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I think that forward looking conservatism was started many years ago - it is called neoconservatism- the Neocons which has fallen into disrepute. If you melt their idea down to its essence, it was to make the world over in our image. That hasn’t worked out too well. The Libertarians in my mind most closely hold to the Constitution, yet too many of their elites are not Christians so they have no universal ethic to get back to the good old days where we can self-govern.

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RETVRN is dead on arrival. To me, the frontier or at least A frontier for us to explore in the 21st century is how to make community make sense again in a globalized, tech-obsessed world. The answer might be to restore some of what was lost but it can't just be moving to rural America and raising chickens.

It requires innovation and building of smaller, agile and attractive networks of religious and family oriented people. Which people interface with the mainstream of America more as a communal block, rather than individually.

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The issue with the Founding Fathers is significantly more complex than that, and I could probably write a book-length account of the issue. The late J.G.A. Pocock, who passed away last month, was the world's preeminent expert on the topic of republican Founder cults.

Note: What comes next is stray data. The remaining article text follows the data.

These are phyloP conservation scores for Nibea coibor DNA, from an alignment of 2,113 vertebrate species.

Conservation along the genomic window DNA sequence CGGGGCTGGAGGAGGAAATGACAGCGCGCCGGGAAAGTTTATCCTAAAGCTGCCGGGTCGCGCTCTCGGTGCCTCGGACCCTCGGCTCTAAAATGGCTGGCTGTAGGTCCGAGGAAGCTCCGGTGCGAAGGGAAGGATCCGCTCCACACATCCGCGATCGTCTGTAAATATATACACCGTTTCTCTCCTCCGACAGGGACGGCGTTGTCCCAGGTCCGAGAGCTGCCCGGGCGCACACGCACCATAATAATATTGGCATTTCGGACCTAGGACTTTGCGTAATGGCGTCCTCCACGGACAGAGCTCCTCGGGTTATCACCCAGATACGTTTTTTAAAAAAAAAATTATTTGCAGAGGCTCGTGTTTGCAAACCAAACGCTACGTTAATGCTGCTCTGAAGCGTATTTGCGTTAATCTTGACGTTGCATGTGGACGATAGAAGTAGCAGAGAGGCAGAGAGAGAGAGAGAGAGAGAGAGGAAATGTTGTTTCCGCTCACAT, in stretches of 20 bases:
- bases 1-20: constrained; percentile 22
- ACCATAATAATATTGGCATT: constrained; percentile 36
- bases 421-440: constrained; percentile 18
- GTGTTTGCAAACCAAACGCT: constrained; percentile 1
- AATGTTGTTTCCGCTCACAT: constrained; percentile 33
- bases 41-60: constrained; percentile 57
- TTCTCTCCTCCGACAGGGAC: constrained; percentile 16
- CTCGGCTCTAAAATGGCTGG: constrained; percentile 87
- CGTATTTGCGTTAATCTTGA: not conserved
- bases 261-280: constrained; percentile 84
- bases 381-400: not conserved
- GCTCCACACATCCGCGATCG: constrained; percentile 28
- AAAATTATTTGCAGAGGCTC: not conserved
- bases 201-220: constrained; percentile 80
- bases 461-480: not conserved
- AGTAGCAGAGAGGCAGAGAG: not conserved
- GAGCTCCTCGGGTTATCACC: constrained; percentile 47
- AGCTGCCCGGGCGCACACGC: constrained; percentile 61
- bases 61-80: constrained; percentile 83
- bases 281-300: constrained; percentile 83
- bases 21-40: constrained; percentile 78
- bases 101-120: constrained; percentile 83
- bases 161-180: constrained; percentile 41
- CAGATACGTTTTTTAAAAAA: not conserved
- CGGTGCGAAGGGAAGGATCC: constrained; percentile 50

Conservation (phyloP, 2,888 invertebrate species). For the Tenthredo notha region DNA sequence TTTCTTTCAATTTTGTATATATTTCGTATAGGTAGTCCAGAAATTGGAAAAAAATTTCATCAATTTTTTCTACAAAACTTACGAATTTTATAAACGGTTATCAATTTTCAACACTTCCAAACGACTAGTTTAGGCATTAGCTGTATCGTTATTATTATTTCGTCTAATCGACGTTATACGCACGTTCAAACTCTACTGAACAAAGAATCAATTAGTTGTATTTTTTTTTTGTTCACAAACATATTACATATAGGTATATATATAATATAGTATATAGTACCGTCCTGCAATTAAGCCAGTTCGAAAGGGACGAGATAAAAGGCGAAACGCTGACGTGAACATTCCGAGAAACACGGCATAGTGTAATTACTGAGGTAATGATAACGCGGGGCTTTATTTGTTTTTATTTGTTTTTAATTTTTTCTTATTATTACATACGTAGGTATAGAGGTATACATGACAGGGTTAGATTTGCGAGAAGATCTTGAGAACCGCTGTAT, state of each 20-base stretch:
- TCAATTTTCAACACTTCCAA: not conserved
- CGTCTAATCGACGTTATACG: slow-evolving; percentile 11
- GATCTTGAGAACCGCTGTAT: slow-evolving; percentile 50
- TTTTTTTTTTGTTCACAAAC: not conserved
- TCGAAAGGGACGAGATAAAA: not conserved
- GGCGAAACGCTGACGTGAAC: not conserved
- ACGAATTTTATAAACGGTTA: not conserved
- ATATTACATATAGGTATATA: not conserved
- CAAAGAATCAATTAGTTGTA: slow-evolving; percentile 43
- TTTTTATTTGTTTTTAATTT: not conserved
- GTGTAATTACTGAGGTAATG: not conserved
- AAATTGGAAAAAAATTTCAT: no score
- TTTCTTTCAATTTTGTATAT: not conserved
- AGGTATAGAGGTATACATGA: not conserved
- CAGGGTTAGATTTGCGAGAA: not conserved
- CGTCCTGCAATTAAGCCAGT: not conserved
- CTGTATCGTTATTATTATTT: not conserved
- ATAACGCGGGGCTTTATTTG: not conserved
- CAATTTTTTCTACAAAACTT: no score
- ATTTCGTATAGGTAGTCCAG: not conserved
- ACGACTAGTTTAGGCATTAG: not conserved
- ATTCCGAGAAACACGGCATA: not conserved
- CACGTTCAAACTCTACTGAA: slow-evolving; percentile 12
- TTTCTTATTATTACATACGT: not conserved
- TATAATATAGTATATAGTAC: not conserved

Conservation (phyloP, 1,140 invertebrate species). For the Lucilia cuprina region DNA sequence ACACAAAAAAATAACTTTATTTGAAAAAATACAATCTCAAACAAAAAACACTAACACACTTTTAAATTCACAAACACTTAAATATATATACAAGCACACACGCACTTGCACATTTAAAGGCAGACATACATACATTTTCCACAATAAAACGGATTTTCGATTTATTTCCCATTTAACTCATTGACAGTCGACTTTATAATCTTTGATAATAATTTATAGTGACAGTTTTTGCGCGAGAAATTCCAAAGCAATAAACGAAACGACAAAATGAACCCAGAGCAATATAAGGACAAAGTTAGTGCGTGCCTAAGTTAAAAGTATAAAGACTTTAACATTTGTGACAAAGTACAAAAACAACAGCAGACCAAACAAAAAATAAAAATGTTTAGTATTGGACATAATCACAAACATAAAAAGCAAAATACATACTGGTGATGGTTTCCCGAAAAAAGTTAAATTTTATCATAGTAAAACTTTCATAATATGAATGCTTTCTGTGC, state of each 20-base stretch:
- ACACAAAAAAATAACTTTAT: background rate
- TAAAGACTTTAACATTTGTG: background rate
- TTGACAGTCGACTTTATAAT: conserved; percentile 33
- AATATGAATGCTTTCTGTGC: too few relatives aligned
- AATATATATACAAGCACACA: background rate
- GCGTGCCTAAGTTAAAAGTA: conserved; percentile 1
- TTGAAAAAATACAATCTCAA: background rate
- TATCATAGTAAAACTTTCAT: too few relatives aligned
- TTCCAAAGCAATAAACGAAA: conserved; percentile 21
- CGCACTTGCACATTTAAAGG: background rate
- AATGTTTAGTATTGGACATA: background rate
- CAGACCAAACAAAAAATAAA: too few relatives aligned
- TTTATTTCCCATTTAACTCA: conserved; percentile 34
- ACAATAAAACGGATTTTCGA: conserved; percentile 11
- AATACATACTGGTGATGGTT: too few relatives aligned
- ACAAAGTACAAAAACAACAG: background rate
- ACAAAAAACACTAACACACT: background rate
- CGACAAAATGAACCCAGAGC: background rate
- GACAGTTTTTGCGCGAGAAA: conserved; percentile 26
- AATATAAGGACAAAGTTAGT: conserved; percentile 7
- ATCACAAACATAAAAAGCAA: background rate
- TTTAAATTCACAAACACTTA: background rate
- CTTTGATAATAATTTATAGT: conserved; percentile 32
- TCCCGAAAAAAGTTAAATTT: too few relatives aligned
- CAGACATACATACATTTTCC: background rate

But the simplest I can make it is this: any political society has to deal with the existential crisis of national continuity. Who are we, where did we come from, and how can we continue into the future? In order to convince human beings to contribute to a national political project, they have to believe in the legacy and continuity of that nation. They have to believe that what came before is good, worth preserving, and will continue in the future. For most nations, this need is provided by ethnonationalism or an essential religious identity. The legacy and project of the community is tied to the blood-nation or the state as agent of a god or gods.

Republics have the misfortune of being founded within historical time, and so can't rely on the appeal to ethnicity or myth. England has been English forever, as far as national identity is concerned. The god or gods created the universe. But Florence was founded in 1115 and the U.S. in 1776. They are not eternal entities, the way that the English race or the Jewish faith are eternal and reach back into time immemorial. And everything that begins must end. Republics suffer from an existential awareness of the possibility of their own destruction, because they emerged out of the destruction of another government.

Founder cults provide that stabilizing mythos, and were central to all republican societies: the Romans, the Florentines, and the Americans especially so. Our foundation rests on the virtue of the Founding Fathers, and our society is secure so long as we follow in their footsteps and preserve the Foundation upon which our society rests. This is especially the case because citizens of Republics have nothing in common with each other except for the Republic. There is no common ethnicity, no common religion, no commonality between citizens other than the Constitution, which is the concrete legacy of the Founder(s). Without the Founding Fathers and the Constitution, nothing makes us Americans. We're just consumers sharing a common marketplace.